Mostly Cloudy86° WeatherMostly Cloudy86° Weather
Letters to the Editor

Electoral College is no way to pick a president

Nelson proposes legislation to abolish Electoral College | June 14, story

End system that steals our votes Holy mackerel! One of the biggest legislative proposals, one of the best ideas, of my lifetime, "abolishing the Electoral College," and the Times buries it on page 5B of the Tampa Bay section?

This is something I have argued for, dreamed of, and prayed for, for more than 30 years. The Electoral College is a blight on the American system of government.

How many of us have ever voted for president? None of us. We vote for a name that is really a slate of electors we have never heard of and likely will never see. Under no law do they have any accountability to actually vote for anyone, regardless of their pledge.

But the real key is that in most states under this system a candidate can "win" any state's election by one vote and that candidate is entitled to 100 percent of that state's electoral votes. In other words, the millions of us who voted for the other candidate are discarded, just like so much garbage, by one "winner's" vote.

I want my vote to count, Senator Nelson, even if the "other guy" wins my state. This is not an election of 50 disjointed entities and the District of Columbia. It is of 50 united states and we should speak with one voice as to the person we want to lead all of us.

Richard Murphy, Clearwater Nelson proposes legislation to abolish Electoral College | June 14, story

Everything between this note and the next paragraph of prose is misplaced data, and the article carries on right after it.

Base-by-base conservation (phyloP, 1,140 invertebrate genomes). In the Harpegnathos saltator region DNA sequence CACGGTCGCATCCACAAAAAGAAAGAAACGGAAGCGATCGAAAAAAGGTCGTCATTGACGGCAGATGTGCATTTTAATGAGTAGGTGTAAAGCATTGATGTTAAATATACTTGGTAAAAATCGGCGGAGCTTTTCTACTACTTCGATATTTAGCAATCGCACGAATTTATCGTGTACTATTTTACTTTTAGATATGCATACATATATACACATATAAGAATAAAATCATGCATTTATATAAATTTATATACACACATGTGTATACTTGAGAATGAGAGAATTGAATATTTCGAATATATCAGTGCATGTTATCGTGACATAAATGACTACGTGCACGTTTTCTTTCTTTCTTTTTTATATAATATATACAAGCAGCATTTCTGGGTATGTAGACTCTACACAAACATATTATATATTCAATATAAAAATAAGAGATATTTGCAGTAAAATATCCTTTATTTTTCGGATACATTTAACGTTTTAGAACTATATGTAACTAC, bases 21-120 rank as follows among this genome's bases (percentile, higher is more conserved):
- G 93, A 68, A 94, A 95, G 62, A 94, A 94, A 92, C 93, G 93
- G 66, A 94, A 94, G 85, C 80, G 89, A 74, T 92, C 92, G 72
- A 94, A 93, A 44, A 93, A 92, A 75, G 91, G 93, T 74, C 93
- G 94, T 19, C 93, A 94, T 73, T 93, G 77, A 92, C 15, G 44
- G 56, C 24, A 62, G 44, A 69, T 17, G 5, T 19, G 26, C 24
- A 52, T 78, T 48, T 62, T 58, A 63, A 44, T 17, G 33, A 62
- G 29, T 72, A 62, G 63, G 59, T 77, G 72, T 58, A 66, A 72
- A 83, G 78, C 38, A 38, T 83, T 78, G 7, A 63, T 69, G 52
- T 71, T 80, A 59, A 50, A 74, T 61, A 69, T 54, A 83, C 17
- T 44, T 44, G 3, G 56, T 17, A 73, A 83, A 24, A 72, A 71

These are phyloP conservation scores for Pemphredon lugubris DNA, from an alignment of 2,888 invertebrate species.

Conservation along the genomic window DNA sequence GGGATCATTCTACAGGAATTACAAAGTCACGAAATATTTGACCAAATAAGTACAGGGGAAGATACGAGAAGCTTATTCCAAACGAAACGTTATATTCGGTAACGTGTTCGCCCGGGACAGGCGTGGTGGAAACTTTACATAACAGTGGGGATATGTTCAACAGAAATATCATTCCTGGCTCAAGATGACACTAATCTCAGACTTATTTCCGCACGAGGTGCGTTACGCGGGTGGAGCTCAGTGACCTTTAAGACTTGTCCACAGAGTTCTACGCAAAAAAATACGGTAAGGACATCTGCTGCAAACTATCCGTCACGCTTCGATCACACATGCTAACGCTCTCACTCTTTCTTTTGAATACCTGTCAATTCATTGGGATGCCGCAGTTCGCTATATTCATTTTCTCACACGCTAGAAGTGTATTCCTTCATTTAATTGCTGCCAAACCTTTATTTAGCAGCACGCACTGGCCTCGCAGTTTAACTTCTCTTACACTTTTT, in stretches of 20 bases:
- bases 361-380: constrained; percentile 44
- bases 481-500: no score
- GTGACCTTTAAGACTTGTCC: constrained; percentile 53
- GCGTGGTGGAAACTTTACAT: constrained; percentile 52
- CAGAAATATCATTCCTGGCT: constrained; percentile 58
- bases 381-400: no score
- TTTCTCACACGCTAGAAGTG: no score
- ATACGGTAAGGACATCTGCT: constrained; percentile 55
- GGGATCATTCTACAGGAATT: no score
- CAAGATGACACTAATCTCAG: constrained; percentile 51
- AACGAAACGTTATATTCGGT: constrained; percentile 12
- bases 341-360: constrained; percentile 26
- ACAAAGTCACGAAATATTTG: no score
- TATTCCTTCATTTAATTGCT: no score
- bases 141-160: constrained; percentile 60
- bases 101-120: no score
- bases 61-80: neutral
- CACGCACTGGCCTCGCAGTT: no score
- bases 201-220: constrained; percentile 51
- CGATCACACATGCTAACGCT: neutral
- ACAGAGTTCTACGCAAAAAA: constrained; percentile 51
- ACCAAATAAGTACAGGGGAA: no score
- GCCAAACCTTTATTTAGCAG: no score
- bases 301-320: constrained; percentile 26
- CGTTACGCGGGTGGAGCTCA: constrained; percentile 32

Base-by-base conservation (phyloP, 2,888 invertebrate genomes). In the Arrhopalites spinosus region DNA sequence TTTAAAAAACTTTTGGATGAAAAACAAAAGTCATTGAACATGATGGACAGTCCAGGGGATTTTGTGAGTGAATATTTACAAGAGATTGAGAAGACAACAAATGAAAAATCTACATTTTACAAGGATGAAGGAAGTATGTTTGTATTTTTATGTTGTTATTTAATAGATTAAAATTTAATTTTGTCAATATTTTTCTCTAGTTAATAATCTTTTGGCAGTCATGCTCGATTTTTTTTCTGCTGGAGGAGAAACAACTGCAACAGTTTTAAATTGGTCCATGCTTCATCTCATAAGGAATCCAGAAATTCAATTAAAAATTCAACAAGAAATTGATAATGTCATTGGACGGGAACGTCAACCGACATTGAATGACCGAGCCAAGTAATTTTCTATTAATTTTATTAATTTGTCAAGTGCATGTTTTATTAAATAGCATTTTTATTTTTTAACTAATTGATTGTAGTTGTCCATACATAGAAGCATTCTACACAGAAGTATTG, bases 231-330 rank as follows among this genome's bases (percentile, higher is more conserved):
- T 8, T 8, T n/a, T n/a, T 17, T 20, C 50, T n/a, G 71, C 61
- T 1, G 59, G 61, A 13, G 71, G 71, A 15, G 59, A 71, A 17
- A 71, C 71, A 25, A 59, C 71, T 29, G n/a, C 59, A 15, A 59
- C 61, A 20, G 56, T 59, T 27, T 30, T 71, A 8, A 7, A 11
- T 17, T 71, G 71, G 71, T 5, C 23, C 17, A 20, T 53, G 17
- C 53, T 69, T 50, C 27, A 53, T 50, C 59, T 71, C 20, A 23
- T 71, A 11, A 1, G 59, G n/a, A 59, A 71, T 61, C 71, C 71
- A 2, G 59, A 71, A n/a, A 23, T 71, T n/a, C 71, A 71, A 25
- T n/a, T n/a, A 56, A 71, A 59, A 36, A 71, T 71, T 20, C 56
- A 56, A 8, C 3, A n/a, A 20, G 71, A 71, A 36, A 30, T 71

Senator's move is partisan

Our Democratic Sen. Bill Nelson is introducing a bill to change the U.S. Constitution and undo more than 200 years of history to eliminate the Electoral College and go to a popular vote.

Yes, in the midst of this contentious electoral season and just five months before what may be the most important election in our history, we are supposed to support this useless piece of legislation clearly designed to help his party win the presidency.

The folly of introducing that bill at this time is only exceeded by Nelson's foolhardy failure to address the energy needs of this country, his repeated opposition of American energy production, and the dangerous position he has put this nation in.

Ronnie Dubs, St. Petersburg

Nelson proposes legislation to abolish Electoral College | June 14, story

Let our voices be heard

This wonderful proposal by Sen. Bill Nelson is long overdue. The Electoral College is an antiquated system that does not represent the true voice of the people. That was clearly evident in the 2000 election when Al Gore won the popular vote.

In this crucial year when we the people will be voting for a new president, it is high time our voices are truly heard. I urge everyone to contact their congressmen and senators to get this passed in time for the November 2008 election.

Marianne Wilson, Clearwater

The Electoral College

Mess needs fixing

Our country tries to spread democracy everywhere, yet our absurd and antiquated Electoral College denies us our own. Four times, men who did not receive the popular vote were elected president, most sadly in 2000 when Al Gore lost the presidency to a man who had received fewer votes from the people.

Courageously, Sen. Nelson is trying to fix that mess and do away with the Electoral College before it all happens again. It is incumbent upon every thinking citizen to support his efforts and make us truly equal. To me, the game just isn't played right when the candidate with the most votes loses!